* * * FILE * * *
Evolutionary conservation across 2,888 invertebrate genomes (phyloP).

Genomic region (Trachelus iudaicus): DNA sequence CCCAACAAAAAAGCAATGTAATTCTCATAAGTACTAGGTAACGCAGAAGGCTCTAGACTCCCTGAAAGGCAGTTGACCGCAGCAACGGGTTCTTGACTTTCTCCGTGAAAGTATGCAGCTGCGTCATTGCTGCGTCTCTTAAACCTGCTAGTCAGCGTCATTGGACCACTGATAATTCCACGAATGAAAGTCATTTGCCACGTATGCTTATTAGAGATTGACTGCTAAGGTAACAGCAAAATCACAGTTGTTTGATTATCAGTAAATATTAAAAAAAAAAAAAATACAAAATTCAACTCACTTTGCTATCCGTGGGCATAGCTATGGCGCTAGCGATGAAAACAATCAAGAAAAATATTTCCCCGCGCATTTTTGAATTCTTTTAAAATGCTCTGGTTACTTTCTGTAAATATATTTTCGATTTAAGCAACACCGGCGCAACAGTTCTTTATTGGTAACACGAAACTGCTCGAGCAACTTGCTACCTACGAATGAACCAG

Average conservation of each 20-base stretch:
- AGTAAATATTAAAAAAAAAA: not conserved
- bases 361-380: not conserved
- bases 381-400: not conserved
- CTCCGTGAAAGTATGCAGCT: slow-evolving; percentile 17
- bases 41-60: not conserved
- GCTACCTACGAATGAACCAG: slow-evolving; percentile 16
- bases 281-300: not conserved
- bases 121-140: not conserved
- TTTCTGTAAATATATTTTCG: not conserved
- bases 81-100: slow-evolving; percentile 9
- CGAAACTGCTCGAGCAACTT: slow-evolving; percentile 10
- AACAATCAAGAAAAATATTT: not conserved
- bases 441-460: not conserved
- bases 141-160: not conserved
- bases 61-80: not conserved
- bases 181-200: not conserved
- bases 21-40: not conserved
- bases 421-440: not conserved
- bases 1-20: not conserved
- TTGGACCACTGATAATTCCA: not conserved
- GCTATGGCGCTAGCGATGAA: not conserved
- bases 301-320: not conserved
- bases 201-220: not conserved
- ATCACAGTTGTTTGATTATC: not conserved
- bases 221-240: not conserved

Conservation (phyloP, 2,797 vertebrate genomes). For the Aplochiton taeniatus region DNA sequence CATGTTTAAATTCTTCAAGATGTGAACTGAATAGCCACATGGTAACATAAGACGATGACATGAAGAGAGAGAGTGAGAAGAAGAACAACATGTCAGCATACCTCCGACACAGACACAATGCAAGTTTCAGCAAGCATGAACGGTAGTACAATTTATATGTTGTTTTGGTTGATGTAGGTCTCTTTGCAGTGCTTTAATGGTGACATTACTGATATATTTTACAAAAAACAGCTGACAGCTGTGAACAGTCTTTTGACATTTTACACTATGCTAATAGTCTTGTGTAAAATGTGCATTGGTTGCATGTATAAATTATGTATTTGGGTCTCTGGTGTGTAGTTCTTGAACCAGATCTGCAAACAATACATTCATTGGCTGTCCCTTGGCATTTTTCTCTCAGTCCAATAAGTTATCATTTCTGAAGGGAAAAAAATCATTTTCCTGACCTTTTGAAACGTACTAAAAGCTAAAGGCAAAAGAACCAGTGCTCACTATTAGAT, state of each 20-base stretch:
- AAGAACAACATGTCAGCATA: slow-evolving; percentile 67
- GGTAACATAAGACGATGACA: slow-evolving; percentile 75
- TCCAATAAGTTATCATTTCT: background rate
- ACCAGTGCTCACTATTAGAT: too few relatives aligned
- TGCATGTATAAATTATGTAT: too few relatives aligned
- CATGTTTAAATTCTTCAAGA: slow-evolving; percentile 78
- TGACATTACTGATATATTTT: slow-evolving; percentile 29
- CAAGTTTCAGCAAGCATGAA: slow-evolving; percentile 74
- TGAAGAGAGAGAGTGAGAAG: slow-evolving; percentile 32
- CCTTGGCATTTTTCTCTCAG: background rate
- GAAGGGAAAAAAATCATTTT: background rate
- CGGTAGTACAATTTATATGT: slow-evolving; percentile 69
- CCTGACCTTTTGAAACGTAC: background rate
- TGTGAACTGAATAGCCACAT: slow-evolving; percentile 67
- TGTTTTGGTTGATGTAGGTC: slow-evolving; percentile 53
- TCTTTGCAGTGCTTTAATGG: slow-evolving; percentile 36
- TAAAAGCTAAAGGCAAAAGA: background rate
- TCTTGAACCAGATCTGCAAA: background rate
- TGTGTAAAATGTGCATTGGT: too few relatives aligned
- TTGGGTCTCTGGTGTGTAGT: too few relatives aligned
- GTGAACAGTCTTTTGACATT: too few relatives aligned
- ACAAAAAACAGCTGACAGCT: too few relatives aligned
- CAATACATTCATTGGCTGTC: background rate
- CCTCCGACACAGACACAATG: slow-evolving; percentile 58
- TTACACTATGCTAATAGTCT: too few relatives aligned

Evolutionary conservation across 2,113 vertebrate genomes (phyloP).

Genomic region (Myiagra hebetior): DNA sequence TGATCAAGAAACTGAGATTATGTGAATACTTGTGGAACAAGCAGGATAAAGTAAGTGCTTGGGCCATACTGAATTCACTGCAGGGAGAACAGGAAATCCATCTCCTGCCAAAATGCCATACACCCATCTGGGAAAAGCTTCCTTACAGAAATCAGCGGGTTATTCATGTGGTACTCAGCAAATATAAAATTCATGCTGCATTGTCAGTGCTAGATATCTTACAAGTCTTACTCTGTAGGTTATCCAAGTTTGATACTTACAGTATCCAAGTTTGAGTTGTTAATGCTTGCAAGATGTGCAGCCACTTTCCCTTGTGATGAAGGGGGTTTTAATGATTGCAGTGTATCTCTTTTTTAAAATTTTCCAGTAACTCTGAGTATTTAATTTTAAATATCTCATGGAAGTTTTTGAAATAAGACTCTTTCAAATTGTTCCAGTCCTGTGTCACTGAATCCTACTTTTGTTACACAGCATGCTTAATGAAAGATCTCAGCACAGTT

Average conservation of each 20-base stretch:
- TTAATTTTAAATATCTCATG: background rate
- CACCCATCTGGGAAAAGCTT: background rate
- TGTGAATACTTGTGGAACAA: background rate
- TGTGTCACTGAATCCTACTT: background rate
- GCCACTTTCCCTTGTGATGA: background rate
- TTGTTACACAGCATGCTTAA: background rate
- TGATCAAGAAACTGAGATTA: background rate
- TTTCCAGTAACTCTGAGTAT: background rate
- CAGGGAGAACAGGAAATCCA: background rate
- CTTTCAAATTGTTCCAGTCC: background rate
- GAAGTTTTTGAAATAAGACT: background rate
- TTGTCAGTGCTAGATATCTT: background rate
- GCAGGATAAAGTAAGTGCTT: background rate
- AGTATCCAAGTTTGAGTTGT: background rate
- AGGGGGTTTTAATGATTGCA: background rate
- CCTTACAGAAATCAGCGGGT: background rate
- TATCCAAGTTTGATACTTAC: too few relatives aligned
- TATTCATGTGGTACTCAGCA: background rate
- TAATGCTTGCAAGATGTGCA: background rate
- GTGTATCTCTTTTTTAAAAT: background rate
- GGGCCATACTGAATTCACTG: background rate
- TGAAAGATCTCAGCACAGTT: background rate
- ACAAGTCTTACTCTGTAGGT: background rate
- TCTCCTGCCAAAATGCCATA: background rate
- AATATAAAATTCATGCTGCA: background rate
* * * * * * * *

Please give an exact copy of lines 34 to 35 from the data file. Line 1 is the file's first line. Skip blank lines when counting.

- TGCATGTATAAATTATGTAT: too few relatives aligned
- CATGTTTAAATTCTTCAAGA: slow-evolving; percentile 78